“I tend to take an incredibly light-hearted approach to cocktail-making,” says Alex Jump. It’s not something you’d expect to hear from the bar manager of Death & Co. Denver, the first outpost of one of New York’s most influential and serious-minded cocktail bars. But for Jump, striking a balance between studiousness and whimsy has become something of a signature.
Originally from Chattanooga, Tennessee, Jump’s interest in bartending was, in her own words, “a slow burn.” At college, she majored in religion and minored in classics (or “Greek mythology, basically,” she jokes) and anything other than a future in academia seemed out of the question. “Pretty much my only option was to keep going to school and I just had always assumed that’s just what I would do,” she says.
But a brief stint working at a wine store while studying abroad in Florence, Italy, introduced her to the idea of exploring the drinks world professionally. Upon returning to Chattanooga she was adamant to at least learn how to bartend. “I started learning the craft and after my first shift bar backing I pretty much knew that’s what I wanted to do,” she says. “I love creating drinks—like, the physical act of bartending.”
She soon landed a bartending and managing position at Easy Bistro & Bar before moving to Denver two years ago. There, she picked up shifts at RiNo Yacht Club and the James Beard Award-winning restaurant, Mercantile, before officially signing her paperwork for Death & Co. in January of 2018. “I heard about three years ago that Death & Co. were thinking about opening a second location in Denver and so I moved out here with the hope of working for them,” she says.
Jump’s drinks at Death & Co. Denver, which offers a menu totally unique from its New York City counterpart, manage to find a middle way between abstract and approachable. “It can kind of be easy to fall into that highly conceptual [approach] that then no guests want to venture to try,” she says. But part of what enables Jump to find that balance is her universally relatable jumping off point: “I’m really inspired by food,” she says. Her Rescue Team, for example, channels the nostalgic flavors of a PB&J through peanut butter-washed rum and banana liqueur, while her Southern Nights was originally conceived of as a carrot cake cocktail. “I feel like my approach comes from just being able to not take it too seriously and be willing to try something weird, like cheese, in a drink.”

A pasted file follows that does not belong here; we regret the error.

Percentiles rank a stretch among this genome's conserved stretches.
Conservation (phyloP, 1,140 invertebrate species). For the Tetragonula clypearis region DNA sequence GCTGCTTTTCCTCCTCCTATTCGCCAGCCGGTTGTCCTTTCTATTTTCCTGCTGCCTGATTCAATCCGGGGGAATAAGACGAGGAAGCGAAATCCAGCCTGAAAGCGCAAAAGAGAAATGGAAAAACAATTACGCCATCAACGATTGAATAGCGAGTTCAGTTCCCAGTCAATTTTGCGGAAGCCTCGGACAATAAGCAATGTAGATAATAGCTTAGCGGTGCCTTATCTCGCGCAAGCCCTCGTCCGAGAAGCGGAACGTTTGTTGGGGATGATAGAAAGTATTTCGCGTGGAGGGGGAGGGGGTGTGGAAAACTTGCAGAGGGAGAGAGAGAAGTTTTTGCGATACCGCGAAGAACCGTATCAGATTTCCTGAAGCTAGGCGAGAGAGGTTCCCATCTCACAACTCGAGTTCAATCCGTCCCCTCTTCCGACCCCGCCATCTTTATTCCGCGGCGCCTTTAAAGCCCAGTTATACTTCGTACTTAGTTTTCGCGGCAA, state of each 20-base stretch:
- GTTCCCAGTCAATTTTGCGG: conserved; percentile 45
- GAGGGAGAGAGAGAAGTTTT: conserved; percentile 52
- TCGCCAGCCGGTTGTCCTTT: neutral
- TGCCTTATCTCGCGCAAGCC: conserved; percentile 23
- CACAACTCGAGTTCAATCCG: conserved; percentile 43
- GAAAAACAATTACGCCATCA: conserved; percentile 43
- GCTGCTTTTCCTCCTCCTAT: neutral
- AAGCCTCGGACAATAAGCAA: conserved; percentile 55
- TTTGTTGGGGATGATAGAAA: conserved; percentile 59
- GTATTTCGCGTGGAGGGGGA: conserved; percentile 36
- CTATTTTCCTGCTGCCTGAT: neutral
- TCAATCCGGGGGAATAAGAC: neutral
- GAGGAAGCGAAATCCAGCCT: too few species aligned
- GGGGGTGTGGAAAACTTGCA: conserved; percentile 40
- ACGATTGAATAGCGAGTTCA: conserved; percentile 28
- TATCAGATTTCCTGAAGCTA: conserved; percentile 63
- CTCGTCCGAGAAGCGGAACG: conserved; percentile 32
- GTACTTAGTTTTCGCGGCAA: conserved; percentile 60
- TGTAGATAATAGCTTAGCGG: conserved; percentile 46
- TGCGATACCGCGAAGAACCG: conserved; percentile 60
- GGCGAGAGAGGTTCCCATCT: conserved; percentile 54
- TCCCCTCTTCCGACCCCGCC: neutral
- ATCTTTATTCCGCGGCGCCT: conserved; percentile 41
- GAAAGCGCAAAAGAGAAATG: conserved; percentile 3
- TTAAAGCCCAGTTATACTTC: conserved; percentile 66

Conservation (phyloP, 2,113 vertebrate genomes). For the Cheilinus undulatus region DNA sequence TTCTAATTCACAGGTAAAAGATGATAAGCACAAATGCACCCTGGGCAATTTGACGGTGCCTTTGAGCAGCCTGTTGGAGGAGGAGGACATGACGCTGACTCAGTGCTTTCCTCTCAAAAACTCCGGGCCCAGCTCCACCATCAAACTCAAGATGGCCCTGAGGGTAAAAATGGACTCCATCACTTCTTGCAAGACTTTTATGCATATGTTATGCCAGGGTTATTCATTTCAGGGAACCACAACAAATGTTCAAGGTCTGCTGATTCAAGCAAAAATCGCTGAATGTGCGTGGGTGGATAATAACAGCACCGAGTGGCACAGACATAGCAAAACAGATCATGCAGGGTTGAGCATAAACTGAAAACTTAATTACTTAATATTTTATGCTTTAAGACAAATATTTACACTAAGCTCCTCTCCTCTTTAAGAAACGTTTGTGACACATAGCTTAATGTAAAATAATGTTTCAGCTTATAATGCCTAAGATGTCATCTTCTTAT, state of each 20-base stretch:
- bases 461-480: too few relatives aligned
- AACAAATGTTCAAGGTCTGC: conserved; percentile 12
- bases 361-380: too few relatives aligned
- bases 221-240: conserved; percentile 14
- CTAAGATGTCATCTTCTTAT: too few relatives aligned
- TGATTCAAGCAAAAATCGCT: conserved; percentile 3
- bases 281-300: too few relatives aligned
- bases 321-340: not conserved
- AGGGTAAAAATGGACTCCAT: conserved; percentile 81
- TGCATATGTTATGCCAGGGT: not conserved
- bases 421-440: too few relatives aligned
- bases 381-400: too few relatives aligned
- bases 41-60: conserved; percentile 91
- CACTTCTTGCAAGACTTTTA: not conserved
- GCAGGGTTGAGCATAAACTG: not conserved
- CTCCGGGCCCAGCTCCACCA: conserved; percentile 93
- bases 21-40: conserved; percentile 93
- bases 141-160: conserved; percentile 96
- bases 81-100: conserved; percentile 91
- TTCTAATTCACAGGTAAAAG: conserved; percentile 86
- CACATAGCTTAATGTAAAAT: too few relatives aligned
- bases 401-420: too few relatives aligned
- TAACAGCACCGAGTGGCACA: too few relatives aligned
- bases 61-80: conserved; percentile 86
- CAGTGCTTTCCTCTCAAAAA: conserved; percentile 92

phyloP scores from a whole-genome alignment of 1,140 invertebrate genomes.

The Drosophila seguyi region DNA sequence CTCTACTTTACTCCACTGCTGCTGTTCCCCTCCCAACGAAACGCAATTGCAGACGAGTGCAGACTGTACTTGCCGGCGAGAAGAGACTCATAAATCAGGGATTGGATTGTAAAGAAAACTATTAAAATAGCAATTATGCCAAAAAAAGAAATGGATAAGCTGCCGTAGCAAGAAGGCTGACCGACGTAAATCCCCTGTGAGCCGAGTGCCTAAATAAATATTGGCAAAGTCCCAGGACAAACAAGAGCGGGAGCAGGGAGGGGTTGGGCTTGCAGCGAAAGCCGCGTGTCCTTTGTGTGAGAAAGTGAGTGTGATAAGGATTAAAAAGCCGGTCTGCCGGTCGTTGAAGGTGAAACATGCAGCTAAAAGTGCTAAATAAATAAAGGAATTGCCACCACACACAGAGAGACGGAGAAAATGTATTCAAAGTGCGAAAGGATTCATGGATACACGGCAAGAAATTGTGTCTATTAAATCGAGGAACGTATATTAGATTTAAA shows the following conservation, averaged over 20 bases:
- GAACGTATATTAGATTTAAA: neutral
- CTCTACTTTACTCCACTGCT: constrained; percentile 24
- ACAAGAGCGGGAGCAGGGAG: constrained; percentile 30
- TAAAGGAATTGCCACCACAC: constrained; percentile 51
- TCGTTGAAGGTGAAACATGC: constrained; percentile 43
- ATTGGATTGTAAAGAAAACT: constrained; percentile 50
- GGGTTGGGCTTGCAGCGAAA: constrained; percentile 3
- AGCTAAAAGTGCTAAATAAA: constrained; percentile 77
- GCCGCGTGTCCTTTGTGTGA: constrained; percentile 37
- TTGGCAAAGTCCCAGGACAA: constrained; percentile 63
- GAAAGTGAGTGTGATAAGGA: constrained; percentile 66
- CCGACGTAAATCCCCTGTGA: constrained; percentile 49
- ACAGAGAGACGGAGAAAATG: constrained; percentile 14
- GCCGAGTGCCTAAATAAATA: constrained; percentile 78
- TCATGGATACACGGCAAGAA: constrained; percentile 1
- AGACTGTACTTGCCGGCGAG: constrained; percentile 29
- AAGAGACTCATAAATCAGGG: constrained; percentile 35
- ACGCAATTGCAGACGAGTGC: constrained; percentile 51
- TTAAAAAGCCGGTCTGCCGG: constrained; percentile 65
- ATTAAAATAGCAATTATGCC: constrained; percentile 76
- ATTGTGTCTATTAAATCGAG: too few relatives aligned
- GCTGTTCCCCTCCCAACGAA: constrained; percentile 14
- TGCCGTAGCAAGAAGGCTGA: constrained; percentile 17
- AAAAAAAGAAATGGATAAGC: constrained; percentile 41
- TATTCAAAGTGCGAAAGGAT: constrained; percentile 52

Here, get to know Alex Jump in four cocktails.
Originally conceived of as a carrot cake cocktail for the “Flip” section of the Death & Co. Denver menu, Jump ultimately cut the carrot element from the equation. “I worked on that drink for two months and it was terrible,” she jokes. “It never tasted like carrot cake.” Consisting of aquavit, Cognac, peanut-infused oloroso sherry, lemon and mascarpone cheese, and topped with crushed ice and peanut brittle, it still has a dessert-like quality. “I’m like an allergist’s nightmare, I love peanuts and peanut butter,” she says.
At Death & Co. Denver every section of the menu starts with a no-ABV and a low-ABV option. Neon Moon is a no-ABV recipe from the “Fizz” section, consisting of Seedlip Spice 94 and a syrup made with makrut lime leaf, lemongrass and shiso, along with kefir whey and egg white. “It just kind of came out of my obsession of putting dairy and weird things in the drinks,” says Jump, adding, “it’s super fresh, not very heavy and bright.”
Inspired by the Fault Line, a cocktail from bartender Shannon Tebay at Death & Co. New York—which Jump describes as “arguably one of the best drinks Death & Co. has ever had on a menu”—her Another Country reads like a Boulevardier variation. A rye base marries equal parts J. Rieger Caffé Amaro and Cocchi Vermouth di Torino with a small measure of carrot eau de vie.
“I’ve always said this is the best cocktail I’ve ever created,” says Jump of her peanut butter Daiquiri, a drink she’s kept in her back pocket for years after first trying a version of the drink in Puerto Rico. “This is kind of like my 2.0 version,” she says. Peanut butter-infused rum is complemented by banana liqueur that’s then shaken with lime juice and cane syrup like a traditional Daiquiri. “It’s so pleasant; it kind of tastes like a peanut butter and jelly sandwich.”
Illustration by Nick Hensley-Wagner.